The department has a number of methodological research interests and our members are engaged in a broad range of collaborative projects. The main research areas are summarised below.

  • Clinical trials and Methodology Research


    The Clinical Trials Research Centre (CTRC) provides a support and advice service to NHS professionals and academic researchers for NHS research. CTRC supports phase I - IV multi centre randomised controlled trials, systematic reviews, core outcome sets, service evaluation and other research. CTRC is part of the Liverpool Trials Collaborative, which is fully registered with the UKCRC.

    Visit the CTRC website for further information.

    The MRC North West Hub for Trials Methodology Research (NWHTMR) aims to facilitate and accelerate the translational process through the development of new and improved approaches for the design, conduct and analysis of clinical trials, particularly in methodologically challenging areas. 

    The MRC NWHTMR is a collaboration between the Universities of Liverpool, Lancaster, Bangor and Manchester, involving experts in medical statistics, clinical trial methodology, pharmacoeconomics, sociology and clinical psychology.

    Visit the MRC NWHTMR website for further information.

    Or contact Professor Paula Williamson, Professor Catrin Tudur Smith, Professor Carrol Gamble or Dr. Jamie Kirkham

  • Evidence Synthesis


    Areas of particular interest are Issues surrounding meta-analyses of Individual Patient Data, Within-study selective reporting bias, Dealing with missing data at the patient level including issues around non intention to treat analysis, Publication bias, Comparing individual patient data and aggregate data meta-analyses, Meta-analysis of method comparison studies, Meta-analysis of longitudinal data, Meta-analysis of time-to-event data.

    For further information, contact Professor Catrin Tudur Smith

  • Health Informatics


    For further information, contact Dr Keith Bodger or visit the Health Data Science Network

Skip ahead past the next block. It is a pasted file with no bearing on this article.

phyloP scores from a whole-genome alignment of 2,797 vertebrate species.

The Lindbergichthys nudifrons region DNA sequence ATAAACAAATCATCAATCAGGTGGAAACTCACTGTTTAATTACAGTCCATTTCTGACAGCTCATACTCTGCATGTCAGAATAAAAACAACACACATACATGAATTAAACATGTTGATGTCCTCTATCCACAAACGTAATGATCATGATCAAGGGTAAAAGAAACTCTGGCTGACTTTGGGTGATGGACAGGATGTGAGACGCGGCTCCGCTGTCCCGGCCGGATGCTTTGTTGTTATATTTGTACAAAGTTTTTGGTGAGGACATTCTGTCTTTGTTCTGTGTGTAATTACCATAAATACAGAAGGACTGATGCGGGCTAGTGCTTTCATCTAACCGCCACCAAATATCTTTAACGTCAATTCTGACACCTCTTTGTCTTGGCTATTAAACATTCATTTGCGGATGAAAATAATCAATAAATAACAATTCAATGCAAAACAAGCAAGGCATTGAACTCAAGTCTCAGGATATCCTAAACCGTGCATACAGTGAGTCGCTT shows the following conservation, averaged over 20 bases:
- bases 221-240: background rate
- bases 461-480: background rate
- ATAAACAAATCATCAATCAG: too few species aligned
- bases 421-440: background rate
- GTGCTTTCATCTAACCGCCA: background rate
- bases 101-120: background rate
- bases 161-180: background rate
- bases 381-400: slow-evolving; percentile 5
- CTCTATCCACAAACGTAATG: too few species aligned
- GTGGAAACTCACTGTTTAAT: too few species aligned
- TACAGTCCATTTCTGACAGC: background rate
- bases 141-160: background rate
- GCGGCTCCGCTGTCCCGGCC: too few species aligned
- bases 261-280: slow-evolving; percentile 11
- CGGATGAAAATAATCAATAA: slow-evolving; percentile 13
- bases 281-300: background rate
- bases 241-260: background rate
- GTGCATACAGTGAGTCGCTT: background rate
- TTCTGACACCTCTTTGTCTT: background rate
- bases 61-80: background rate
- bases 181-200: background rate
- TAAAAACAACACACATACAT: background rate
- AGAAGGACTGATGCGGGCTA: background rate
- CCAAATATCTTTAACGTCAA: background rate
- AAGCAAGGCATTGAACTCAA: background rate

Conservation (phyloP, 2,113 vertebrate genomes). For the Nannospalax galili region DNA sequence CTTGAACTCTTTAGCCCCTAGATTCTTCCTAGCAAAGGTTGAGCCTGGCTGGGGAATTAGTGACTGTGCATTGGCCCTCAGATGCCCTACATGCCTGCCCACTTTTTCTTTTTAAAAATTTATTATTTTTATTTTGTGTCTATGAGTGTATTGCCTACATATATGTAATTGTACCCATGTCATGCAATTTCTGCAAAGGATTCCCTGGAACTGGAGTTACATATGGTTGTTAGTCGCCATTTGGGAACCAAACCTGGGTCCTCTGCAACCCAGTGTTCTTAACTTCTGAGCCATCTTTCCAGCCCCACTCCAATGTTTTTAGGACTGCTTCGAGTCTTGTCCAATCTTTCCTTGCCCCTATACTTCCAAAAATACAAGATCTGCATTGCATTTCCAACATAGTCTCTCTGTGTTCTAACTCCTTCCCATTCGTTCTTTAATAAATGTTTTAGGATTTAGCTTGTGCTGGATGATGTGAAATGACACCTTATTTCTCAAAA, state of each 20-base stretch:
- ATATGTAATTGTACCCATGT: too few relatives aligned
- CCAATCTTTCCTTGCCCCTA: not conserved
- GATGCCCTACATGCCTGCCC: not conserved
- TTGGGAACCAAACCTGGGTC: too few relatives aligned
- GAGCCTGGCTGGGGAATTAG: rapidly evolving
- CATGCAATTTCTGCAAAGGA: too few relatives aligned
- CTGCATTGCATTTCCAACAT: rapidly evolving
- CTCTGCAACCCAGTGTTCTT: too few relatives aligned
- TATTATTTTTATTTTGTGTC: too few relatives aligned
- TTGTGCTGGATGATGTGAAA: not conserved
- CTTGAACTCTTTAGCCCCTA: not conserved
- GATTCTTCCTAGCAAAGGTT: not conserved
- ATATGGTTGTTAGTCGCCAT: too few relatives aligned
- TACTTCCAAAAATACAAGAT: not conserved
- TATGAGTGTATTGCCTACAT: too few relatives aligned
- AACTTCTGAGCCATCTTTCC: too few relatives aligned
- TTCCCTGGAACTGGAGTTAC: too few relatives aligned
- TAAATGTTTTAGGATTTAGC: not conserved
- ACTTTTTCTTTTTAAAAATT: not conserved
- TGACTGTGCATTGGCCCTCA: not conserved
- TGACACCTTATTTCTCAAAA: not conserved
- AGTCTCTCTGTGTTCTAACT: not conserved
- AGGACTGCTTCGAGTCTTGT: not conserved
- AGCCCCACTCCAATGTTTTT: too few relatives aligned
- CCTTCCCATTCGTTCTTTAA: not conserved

• Statistical Modelling


    Emerging data collection protocols in clinical research introduce complexities, which are either not covered by existing generally available software, or more fundamentally, require further statistical methodological development. The Department accommodates several inter-linked research groups with interests on methodologies and software of Multivariate data modelling, Joint longitudinal and event history modelling, Statistical Genetics and Pharmacogenomics, Prognostic modelling and Causal analysis.

    Multivariate data modelling

    Multivariate data modelling is often applied to address research questions such as ‘are there a small number of underlying factors explaining the variables in the dataset?’, ‘is there a natural clustering in the dataset?’, ‘can we classify individuals into groups based on their characteristics?’ or ‘can we predict that a person will develop a particulr condition/disease by looking at a range of symptoms?’

    The multivariate modelling research group has expertise in multivariate methodologies, their application to clinical data, and the development of software in R and in other statistical packages. The group aims to develop methodologies and disseminate concepts among researchers and clinicians.

    Commonly applied multivariate techniques are discriminant function analysis, cluster analysis, principal components analysis, factor analysis, multidimensional scaling and MANOVA amongst others.

    For further information, contact Prof Marta Garcia-Finana or visit Liverpool multivariate modeling group website

    Joint longitudinal and event history modelling

    Often in health research, patients are followed-up over time to monitor the progression of a disease as it develops using some biomarkers. Hence, the need for joint modelling of combined longitudinally repeated measurements and event-time data to investigate how the patterns over time in biomarkers relate to prognosis for the patient, and in particular to the timing of clinically significant events. However, a major difficulty is how best to merge information from the longitudinally repeated measurements and event history data, especially as the longitudinal data is usually irregularly and imperfectly observed.

    Further, although longitudinal data are prevalent throughout the medical literature, joint modelling methods are not routinely used. Often, simpler approaches are used, for example separate analyses of longitudinal and event-time data, because of the ready availability of standard software. These methods potentially suffer from inefficiency or, worse, severe bias through misspecification, for example by failing to take account of informative dropout during the intended follow-up period.

    The JoineR collaboration involves (1) Development of novel statistical methods for the analysis of complex longitudinal data structures, (2) Implementation of user-friendly software for new statistical methods, and (3) Dissemination of the modern methods of statistical analysis to the medical research community.